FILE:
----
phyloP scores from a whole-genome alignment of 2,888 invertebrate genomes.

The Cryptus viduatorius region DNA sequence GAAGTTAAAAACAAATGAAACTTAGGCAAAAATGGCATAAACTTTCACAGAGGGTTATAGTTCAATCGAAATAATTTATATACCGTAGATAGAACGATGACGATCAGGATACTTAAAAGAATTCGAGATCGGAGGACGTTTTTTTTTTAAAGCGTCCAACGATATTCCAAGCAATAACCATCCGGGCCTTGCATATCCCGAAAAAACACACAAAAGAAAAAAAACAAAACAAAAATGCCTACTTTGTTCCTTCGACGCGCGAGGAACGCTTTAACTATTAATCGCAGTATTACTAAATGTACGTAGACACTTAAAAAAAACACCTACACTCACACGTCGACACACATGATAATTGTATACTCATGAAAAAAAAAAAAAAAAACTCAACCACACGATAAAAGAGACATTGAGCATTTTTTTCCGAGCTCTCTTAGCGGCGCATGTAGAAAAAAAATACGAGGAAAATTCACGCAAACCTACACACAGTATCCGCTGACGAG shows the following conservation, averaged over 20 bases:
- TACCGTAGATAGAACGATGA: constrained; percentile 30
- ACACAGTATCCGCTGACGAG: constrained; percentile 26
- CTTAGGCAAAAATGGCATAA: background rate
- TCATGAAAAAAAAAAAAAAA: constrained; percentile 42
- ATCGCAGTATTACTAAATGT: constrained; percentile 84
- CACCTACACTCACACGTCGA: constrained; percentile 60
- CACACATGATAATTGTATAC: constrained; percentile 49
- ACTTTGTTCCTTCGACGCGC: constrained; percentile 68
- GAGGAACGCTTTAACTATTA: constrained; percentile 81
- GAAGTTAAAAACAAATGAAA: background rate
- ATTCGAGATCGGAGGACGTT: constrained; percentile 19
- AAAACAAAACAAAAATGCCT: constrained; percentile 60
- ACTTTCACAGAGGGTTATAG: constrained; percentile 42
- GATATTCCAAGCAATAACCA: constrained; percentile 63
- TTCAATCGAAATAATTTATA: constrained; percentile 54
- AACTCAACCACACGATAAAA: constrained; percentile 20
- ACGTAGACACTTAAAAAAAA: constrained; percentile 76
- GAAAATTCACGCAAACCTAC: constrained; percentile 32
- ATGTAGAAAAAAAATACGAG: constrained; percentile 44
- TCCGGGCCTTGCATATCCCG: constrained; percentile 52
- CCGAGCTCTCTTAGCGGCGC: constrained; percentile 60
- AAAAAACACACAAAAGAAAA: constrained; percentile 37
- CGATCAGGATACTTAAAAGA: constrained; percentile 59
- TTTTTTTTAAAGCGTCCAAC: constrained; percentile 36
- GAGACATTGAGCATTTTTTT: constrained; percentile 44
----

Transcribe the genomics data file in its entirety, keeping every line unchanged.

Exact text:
phyloP scores from a whole-genome alignment of 2,888 invertebrate genomes.

The Cryptus viduatorius region DNA sequence GAAGTTAAAAACAAATGAAACTTAGGCAAAAATGGCATAAACTTTCACAGAGGGTTATAGTTCAATCGAAATAATTTATATACCGTAGATAGAACGATGACGATCAGGATACTTAAAAGAATTCGAGATCGGAGGACGTTTTTTTTTTAAAGCGTCCAACGATATTCCAAGCAATAACCATCCGGGCCTTGCATATCCCGAAAAAACACACAAAAGAAAAAAAACAAAACAAAAATGCCTACTTTGTTCCTTCGACGCGCGAGGAACGCTTTAACTATTAATCGCAGTATTACTAAATGTACGTAGACACTTAAAAAAAACACCTACACTCACACGTCGACACACATGATAATTGTATACTCATGAAAAAAAAAAAAAAAAACTCAACCACACGATAAAAGAGACATTGAGCATTTTTTTCCGAGCTCTCTTAGCGGCGCATGTAGAAAAAAAATACGAGGAAAATTCACGCAAACCTACACACAGTATCCGCTGACGAG shows the following conservation, averaged over 20 bases:
- TACCGTAGATAGAACGATGA: constrained; percentile 30
- ACACAGTATCCGCTGACGAG: constrained; percentile 26
- CTTAGGCAAAAATGGCATAA: background rate
- TCATGAAAAAAAAAAAAAAA: constrained; percentile 42
- ATCGCAGTATTACTAAATGT: constrained; percentile 84
- CACCTACACTCACACGTCGA: constrained; percentile 60
- CACACATGATAATTGTATAC: constrained; percentile 49
- ACTTTGTTCCTTCGACGCGC: constrained; percentile 68
- GAGGAACGCTTTAACTATTA: constrained; percentile 81
- GAAGTTAAAAACAAATGAAA: background rate
- ATTCGAGATCGGAGGACGTT: constrained; percentile 19
- AAAACAAAACAAAAATGCCT: constrained; percentile 60
- ACTTTCACAGAGGGTTATAG: constrained; percentile 42
- GATATTCCAAGCAATAACCA: constrained; percentile 63
- TTCAATCGAAATAATTTATA: constrained; percentile 54
- AACTCAACCACACGATAAAA: constrained; percentile 20
- ACGTAGACACTTAAAAAAAA: constrained; percentile 76
- GAAAATTCACGCAAACCTAC: constrained; percentile 32
- ATGTAGAAAAAAAATACGAG: constrained; percentile 44
- TCCGGGCCTTGCATATCCCG: constrained; percentile 52
- CCGAGCTCTCTTAGCGGCGC: constrained; percentile 60
- AAAAAACACACAAAAGAAAA: constrained; percentile 37
- CGATCAGGATACTTAAAAGA: constrained; percentile 59
- TTTTTTTTAAAGCGTCCAAC: constrained; percentile 36
- GAGACATTGAGCATTTTTTT: constrained; percentile 44